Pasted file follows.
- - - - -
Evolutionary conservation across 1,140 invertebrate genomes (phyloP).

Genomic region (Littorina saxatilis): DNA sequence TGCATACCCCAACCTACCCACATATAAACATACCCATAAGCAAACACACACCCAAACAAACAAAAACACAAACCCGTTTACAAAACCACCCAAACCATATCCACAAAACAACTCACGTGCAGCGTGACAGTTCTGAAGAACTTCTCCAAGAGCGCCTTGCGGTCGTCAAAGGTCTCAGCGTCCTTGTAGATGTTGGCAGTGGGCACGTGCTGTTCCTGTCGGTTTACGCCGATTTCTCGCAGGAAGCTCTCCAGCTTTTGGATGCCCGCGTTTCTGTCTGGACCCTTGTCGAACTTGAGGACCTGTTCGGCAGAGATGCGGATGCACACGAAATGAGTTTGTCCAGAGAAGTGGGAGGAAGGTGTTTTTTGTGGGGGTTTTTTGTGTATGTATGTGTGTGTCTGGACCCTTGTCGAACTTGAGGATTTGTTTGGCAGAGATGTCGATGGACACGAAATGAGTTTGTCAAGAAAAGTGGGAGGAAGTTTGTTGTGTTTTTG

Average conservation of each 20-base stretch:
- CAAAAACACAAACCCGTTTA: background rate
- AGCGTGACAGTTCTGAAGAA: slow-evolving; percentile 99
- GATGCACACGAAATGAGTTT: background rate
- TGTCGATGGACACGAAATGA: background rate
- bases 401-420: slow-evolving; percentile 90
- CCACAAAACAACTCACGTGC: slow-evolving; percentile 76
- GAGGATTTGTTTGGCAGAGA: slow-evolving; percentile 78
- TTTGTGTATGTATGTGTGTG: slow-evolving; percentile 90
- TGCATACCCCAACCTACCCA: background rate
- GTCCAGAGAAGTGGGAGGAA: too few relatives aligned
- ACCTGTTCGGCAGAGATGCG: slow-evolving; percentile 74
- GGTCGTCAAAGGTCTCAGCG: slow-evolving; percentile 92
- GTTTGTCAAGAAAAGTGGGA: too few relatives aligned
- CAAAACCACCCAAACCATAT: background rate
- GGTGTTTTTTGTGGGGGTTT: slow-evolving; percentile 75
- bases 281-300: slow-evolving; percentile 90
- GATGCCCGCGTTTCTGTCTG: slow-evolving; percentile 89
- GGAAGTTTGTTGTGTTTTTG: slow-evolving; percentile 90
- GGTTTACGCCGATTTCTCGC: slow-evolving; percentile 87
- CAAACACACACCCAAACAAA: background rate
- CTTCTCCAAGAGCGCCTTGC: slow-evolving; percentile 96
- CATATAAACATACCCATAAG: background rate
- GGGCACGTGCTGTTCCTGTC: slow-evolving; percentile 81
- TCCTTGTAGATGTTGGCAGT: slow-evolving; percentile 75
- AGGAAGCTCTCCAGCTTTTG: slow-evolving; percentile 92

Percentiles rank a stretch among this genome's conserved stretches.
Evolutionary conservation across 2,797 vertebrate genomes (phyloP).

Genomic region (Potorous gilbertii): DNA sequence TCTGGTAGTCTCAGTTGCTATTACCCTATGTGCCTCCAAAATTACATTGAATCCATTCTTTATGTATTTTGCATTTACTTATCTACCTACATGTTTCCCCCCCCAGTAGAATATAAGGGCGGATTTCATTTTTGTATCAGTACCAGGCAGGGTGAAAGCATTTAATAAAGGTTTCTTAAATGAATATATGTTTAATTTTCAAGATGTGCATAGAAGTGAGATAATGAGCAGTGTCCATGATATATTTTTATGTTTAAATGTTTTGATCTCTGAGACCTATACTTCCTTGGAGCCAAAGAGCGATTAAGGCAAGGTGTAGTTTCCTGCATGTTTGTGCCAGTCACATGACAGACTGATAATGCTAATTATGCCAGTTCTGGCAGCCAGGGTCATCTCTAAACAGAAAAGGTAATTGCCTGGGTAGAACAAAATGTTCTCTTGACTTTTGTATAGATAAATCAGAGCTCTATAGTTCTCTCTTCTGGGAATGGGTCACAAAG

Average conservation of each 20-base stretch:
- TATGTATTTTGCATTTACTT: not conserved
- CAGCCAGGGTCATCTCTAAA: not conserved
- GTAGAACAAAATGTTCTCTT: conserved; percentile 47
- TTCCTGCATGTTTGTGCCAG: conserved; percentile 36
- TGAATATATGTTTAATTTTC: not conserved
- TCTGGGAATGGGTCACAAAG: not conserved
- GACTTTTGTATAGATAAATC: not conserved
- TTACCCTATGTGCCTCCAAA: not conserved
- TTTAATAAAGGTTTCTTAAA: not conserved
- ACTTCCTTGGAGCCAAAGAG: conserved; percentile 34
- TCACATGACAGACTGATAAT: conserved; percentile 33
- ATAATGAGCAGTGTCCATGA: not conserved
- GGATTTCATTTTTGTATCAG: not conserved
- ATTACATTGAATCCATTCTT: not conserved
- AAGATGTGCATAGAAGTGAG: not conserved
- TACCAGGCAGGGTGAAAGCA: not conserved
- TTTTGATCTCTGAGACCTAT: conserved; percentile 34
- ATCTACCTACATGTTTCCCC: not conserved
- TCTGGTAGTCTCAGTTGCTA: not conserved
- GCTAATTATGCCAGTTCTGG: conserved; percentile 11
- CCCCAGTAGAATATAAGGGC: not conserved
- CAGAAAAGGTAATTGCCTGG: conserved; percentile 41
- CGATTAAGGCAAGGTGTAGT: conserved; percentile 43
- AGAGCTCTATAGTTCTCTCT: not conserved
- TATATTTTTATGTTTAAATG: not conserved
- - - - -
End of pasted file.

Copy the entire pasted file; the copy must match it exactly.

Evolutionary conservation across 1,140 invertebrate genomes (phyloP).

Genomic region (Littorina saxatilis): DNA sequence TGCATACCCCAACCTACCCACATATAAACATACCCATAAGCAAACACACACCCAAACAAACAAAAACACAAACCCGTTTACAAAACCACCCAAACCATATCCACAAAACAACTCACGTGCAGCGTGACAGTTCTGAAGAACTTCTCCAAGAGCGCCTTGCGGTCGTCAAAGGTCTCAGCGTCCTTGTAGATGTTGGCAGTGGGCACGTGCTGTTCCTGTCGGTTTACGCCGATTTCTCGCAGGAAGCTCTCCAGCTTTTGGATGCCCGCGTTTCTGTCTGGACCCTTGTCGAACTTGAGGACCTGTTCGGCAGAGATGCGGATGCACACGAAATGAGTTTGTCCAGAGAAGTGGGAGGAAGGTGTTTTTTGTGGGGGTTTTTTGTGTATGTATGTGTGTGTCTGGACCCTTGTCGAACTTGAGGATTTGTTTGGCAGAGATGTCGATGGACACGAAATGAGTTTGTCAAGAAAAGTGGGAGGAAGTTTGTTGTGTTTTTG

Average conservation of each 20-base stretch:
- CAAAAACACAAACCCGTTTA: background rate
- AGCGTGACAGTTCTGAAGAA: slow-evolving; percentile 99
- GATGCACACGAAATGAGTTT: background rate
- TGTCGATGGACACGAAATGA: background rate
- bases 401-420: slow-evolving; percentile 90
- CCACAAAACAACTCACGTGC: slow-evolving; percentile 76
- GAGGATTTGTTTGGCAGAGA: slow-evolving; percentile 78
- TTTGTGTATGTATGTGTGTG: slow-evolving; percentile 90
- TGCATACCCCAACCTACCCA: background rate
- GTCCAGAGAAGTGGGAGGAA: too few relatives aligned
- ACCTGTTCGGCAGAGATGCG: slow-evolving; percentile 74
- GGTCGTCAAAGGTCTCAGCG: slow-evolving; percentile 92
- GTTTGTCAAGAAAAGTGGGA: too few relatives aligned
- CAAAACCACCCAAACCATAT: background rate
- GGTGTTTTTTGTGGGGGTTT: slow-evolving; percentile 75
- bases 281-300: slow-evolving; percentile 90
- GATGCCCGCGTTTCTGTCTG: slow-evolving; percentile 89
- GGAAGTTTGTTGTGTTTTTG: slow-evolving; percentile 90
- GGTTTACGCCGATTTCTCGC: slow-evolving; percentile 87
- CAAACACACACCCAAACAAA: background rate
- CTTCTCCAAGAGCGCCTTGC: slow-evolving; percentile 96
- CATATAAACATACCCATAAG: background rate
- GGGCACGTGCTGTTCCTGTC: slow-evolving; percentile 81
- TCCTTGTAGATGTTGGCAGT: slow-evolving; percentile 75
- AGGAAGCTCTCCAGCTTTTG: slow-evolving; percentile 92

Percentiles rank a stretch among this genome's conserved stretches.
Evolutionary conservation across 2,797 vertebrate genomes (phyloP).

Genomic region (Potorous gilbertii): DNA sequence TCTGGTAGTCTCAGTTGCTATTACCCTATGTGCCTCCAAAATTACATTGAATCCATTCTTTATGTATTTTGCATTTACTTATCTACCTACATGTTTCCCCCCCCAGTAGAATATAAGGGCGGATTTCATTTTTGTATCAGTACCAGGCAGGGTGAAAGCATTTAATAAAGGTTTCTTAAATGAATATATGTTTAATTTTCAAGATGTGCATAGAAGTGAGATAATGAGCAGTGTCCATGATATATTTTTATGTTTAAATGTTTTGATCTCTGAGACCTATACTTCCTTGGAGCCAAAGAGCGATTAAGGCAAGGTGTAGTTTCCTGCATGTTTGTGCCAGTCACATGACAGACTGATAATGCTAATTATGCCAGTTCTGGCAGCCAGGGTCATCTCTAAACAGAAAAGGTAATTGCCTGGGTAGAACAAAATGTTCTCTTGACTTTTGTATAGATAAATCAGAGCTCTATAGTTCTCTCTTCTGGGAATGGGTCACAAAG

Average conservation of each 20-base stretch:
- TATGTATTTTGCATTTACTT: not conserved
- CAGCCAGGGTCATCTCTAAA: not conserved
- GTAGAACAAAATGTTCTCTT: conserved; percentile 47
- TTCCTGCATGTTTGTGCCAG: conserved; percentile 36
- TGAATATATGTTTAATTTTC: not conserved
- TCTGGGAATGGGTCACAAAG: not conserved
- GACTTTTGTATAGATAAATC: not conserved
- TTACCCTATGTGCCTCCAAA: not conserved
- TTTAATAAAGGTTTCTTAAA: not conserved
- ACTTCCTTGGAGCCAAAGAG: conserved; percentile 34
- TCACATGACAGACTGATAAT: conserved; percentile 33
- ATAATGAGCAGTGTCCATGA: not conserved
- GGATTTCATTTTTGTATCAG: not conserved
- ATTACATTGAATCCATTCTT: not conserved
- AAGATGTGCATAGAAGTGAG: not conserved
- TACCAGGCAGGGTGAAAGCA: not conserved
- TTTTGATCTCTGAGACCTAT: conserved; percentile 34
- ATCTACCTACATGTTTCCCC: not conserved
- TCTGGTAGTCTCAGTTGCTA: not conserved
- GCTAATTATGCCAGTTCTGG: conserved; percentile 11
- CCCCAGTAGAATATAAGGGC: not conserved
- CAGAAAAGGTAATTGCCTGG: conserved; percentile 41
- CGATTAAGGCAAGGTGTAGT: conserved; percentile 43
- AGAGCTCTATAGTTCTCTCT: not conserved
- TATATTTTTATGTTTAAATG: not conserved